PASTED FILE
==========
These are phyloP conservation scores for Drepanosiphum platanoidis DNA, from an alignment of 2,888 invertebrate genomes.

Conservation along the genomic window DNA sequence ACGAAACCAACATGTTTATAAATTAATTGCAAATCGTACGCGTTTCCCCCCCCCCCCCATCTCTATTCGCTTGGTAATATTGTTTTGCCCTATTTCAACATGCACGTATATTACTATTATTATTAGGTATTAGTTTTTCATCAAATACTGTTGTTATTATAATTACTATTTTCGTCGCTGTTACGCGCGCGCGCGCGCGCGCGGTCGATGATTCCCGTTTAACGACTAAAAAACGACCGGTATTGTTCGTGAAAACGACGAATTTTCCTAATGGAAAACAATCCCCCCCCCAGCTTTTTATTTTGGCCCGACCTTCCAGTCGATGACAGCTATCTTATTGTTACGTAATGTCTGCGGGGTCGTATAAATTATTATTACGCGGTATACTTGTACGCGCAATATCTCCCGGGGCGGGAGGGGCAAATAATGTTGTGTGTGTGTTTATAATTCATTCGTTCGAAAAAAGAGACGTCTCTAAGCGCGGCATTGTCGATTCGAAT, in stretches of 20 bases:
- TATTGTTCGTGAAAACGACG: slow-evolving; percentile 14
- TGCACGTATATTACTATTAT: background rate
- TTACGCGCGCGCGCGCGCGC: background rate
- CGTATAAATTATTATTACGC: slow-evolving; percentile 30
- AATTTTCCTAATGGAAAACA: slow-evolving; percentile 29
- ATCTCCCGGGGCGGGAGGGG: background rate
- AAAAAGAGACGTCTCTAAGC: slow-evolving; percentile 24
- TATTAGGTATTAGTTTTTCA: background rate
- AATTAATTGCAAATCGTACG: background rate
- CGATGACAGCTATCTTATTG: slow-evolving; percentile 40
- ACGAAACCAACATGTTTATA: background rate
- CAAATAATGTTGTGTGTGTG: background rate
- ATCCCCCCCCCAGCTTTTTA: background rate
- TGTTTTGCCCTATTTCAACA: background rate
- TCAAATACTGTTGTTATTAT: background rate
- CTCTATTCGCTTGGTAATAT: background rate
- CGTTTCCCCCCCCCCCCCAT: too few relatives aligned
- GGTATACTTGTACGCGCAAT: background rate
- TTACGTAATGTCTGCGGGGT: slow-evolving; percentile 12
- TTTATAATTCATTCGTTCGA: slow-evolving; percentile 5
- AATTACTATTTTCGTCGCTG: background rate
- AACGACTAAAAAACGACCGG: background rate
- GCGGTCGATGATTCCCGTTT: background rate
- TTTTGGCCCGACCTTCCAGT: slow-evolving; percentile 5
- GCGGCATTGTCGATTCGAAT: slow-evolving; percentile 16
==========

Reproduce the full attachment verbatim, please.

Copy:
These are phyloP conservation scores for Drepanosiphum platanoidis DNA, from an alignment of 2,888 invertebrate genomes.

Conservation along the genomic window DNA sequence ACGAAACCAACATGTTTATAAATTAATTGCAAATCGTACGCGTTTCCCCCCCCCCCCCATCTCTATTCGCTTGGTAATATTGTTTTGCCCTATTTCAACATGCACGTATATTACTATTATTATTAGGTATTAGTTTTTCATCAAATACTGTTGTTATTATAATTACTATTTTCGTCGCTGTTACGCGCGCGCGCGCGCGCGCGGTCGATGATTCCCGTTTAACGACTAAAAAACGACCGGTATTGTTCGTGAAAACGACGAATTTTCCTAATGGAAAACAATCCCCCCCCCAGCTTTTTATTTTGGCCCGACCTTCCAGTCGATGACAGCTATCTTATTGTTACGTAATGTCTGCGGGGTCGTATAAATTATTATTACGCGGTATACTTGTACGCGCAATATCTCCCGGGGCGGGAGGGGCAAATAATGTTGTGTGTGTGTTTATAATTCATTCGTTCGAAAAAAGAGACGTCTCTAAGCGCGGCATTGTCGATTCGAAT, in stretches of 20 bases:
- TATTGTTCGTGAAAACGACG: slow-evolving; percentile 14
- TGCACGTATATTACTATTAT: background rate
- TTACGCGCGCGCGCGCGCGC: background rate
- CGTATAAATTATTATTACGC: slow-evolving; percentile 30
- AATTTTCCTAATGGAAAACA: slow-evolving; percentile 29
- ATCTCCCGGGGCGGGAGGGG: background rate
- AAAAAGAGACGTCTCTAAGC: slow-evolving; percentile 24
- TATTAGGTATTAGTTTTTCA: background rate
- AATTAATTGCAAATCGTACG: background rate
- CGATGACAGCTATCTTATTG: slow-evolving; percentile 40
- ACGAAACCAACATGTTTATA: background rate
- CAAATAATGTTGTGTGTGTG: background rate
- ATCCCCCCCCCAGCTTTTTA: background rate
- TGTTTTGCCCTATTTCAACA: background rate
- TCAAATACTGTTGTTATTAT: background rate
- CTCTATTCGCTTGGTAATAT: background rate
- CGTTTCCCCCCCCCCCCCAT: too few relatives aligned
- GGTATACTTGTACGCGCAAT: background rate
- TTACGTAATGTCTGCGGGGT: slow-evolving; percentile 12
- TTTATAATTCATTCGTTCGA: slow-evolving; percentile 5
- AATTACTATTTTCGTCGCTG: background rate
- AACGACTAAAAAACGACCGG: background rate
- GCGGTCGATGATTCCCGTTT: background rate
- TTTTGGCCCGACCTTCCAGT: slow-evolving; percentile 5
- GCGGCATTGTCGATTCGAAT: slow-evolving; percentile 16